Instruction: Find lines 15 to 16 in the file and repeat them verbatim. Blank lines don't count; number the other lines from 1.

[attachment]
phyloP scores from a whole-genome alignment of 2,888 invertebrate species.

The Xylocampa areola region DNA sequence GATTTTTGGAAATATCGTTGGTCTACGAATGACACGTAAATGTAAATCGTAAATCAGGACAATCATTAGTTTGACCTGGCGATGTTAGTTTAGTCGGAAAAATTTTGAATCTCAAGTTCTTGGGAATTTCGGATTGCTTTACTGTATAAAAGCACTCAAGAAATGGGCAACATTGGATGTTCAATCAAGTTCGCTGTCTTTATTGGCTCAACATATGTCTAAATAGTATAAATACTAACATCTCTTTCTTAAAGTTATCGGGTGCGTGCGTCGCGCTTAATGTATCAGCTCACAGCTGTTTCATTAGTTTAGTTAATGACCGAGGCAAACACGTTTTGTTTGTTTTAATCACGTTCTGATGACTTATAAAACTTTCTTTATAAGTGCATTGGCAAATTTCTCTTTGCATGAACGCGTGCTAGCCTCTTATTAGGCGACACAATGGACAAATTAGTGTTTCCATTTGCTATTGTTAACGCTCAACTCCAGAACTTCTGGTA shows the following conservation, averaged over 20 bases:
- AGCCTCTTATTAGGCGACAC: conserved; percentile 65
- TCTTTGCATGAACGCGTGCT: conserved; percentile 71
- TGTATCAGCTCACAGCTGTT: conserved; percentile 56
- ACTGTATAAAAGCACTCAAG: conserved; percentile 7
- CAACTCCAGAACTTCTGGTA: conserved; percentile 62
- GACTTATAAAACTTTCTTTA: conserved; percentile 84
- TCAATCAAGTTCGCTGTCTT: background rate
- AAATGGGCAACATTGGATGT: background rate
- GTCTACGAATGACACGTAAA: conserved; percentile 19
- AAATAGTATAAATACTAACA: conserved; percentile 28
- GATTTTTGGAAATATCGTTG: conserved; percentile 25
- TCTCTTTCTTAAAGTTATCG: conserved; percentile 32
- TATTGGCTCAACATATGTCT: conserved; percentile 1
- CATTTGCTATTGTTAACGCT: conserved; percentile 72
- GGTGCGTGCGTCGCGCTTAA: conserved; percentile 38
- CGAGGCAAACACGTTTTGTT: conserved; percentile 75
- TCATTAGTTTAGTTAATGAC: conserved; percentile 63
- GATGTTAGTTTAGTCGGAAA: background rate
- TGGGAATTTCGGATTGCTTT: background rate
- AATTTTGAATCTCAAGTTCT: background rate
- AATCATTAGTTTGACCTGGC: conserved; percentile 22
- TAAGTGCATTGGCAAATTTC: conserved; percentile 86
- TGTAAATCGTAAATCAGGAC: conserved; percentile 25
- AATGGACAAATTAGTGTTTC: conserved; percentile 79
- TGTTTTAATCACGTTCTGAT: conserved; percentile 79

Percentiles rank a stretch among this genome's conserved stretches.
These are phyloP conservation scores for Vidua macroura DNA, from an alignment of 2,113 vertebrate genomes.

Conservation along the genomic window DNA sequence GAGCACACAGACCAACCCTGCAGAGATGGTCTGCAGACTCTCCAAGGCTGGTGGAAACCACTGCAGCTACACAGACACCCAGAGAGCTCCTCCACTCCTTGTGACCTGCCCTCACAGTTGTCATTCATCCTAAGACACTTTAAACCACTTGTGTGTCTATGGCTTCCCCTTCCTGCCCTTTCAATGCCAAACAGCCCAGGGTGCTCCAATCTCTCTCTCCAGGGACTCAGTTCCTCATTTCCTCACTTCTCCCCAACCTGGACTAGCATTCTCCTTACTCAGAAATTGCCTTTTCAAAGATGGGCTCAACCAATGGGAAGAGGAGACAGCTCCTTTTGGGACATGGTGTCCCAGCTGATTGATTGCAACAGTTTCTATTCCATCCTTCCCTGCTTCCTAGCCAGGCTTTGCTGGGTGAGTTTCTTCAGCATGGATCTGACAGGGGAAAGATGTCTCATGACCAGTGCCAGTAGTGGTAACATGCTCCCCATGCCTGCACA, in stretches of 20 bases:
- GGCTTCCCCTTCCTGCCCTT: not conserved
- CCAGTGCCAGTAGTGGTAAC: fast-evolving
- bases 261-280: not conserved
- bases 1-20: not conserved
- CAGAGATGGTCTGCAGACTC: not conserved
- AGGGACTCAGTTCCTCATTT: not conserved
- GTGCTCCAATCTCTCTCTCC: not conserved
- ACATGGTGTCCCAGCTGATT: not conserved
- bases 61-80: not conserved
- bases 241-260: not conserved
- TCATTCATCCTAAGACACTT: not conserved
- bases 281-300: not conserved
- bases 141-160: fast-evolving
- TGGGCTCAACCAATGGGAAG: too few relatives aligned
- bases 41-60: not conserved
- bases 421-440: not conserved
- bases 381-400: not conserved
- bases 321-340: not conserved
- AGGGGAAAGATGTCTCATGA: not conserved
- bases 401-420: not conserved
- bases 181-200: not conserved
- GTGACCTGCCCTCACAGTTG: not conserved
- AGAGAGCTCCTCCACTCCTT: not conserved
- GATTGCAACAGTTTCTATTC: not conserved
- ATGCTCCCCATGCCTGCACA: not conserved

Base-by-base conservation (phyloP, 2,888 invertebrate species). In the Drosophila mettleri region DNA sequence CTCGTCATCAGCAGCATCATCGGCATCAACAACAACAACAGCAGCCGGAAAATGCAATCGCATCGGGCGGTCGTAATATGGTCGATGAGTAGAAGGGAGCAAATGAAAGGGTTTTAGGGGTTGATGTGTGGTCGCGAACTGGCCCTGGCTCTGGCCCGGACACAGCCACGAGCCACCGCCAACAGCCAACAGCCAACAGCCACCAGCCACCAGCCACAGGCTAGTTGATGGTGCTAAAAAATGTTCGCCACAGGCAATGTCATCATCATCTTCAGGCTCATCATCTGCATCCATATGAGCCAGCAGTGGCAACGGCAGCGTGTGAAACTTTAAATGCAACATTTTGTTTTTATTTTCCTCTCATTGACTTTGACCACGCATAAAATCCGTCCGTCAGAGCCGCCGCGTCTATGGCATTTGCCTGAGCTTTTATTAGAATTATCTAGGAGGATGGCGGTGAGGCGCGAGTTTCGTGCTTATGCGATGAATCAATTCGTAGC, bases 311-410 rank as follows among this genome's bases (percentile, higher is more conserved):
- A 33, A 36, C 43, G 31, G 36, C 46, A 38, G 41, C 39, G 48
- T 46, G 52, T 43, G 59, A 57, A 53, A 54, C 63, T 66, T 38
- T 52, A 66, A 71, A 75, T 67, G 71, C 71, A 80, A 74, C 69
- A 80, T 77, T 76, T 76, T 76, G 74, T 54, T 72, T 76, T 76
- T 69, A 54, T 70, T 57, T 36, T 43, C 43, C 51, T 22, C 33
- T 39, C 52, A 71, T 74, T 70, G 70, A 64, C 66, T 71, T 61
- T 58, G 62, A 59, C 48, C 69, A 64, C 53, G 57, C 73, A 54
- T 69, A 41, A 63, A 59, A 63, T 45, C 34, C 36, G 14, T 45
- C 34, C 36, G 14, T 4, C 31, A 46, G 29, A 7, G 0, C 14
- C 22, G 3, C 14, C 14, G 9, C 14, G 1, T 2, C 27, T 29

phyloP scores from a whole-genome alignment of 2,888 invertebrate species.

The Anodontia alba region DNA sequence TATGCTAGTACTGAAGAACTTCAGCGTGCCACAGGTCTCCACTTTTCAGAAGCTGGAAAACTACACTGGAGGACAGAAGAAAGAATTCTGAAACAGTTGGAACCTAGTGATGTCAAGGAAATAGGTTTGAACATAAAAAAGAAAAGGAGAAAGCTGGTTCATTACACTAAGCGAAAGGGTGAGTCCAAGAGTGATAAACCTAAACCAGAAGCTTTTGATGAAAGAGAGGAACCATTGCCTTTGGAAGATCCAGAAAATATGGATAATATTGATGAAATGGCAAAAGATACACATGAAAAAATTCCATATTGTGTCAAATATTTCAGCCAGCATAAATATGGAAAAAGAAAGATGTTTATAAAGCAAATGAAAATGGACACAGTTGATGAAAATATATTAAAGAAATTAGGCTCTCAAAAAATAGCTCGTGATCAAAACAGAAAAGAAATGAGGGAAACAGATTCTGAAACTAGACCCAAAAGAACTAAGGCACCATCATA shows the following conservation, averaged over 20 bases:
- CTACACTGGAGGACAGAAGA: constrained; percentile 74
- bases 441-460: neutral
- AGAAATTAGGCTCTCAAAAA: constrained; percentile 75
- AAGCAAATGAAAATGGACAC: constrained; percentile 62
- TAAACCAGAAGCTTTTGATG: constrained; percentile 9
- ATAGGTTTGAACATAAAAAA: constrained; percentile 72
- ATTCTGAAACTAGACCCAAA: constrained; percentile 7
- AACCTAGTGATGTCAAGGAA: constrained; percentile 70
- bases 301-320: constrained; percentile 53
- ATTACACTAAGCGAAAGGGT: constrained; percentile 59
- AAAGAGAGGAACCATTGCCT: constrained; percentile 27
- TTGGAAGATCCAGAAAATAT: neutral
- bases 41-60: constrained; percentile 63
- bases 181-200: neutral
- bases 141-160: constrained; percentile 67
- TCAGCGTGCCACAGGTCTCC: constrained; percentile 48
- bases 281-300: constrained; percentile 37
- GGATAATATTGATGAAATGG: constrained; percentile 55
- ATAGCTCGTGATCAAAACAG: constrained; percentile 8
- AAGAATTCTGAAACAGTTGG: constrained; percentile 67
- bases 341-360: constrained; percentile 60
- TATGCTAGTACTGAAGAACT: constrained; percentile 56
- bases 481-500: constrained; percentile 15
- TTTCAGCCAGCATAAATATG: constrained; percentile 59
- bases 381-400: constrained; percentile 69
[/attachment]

- TATTGGCTCAACATATGTCT: conserved; percentile 1
- CATTTGCTATTGTTAACGCT: conserved; percentile 72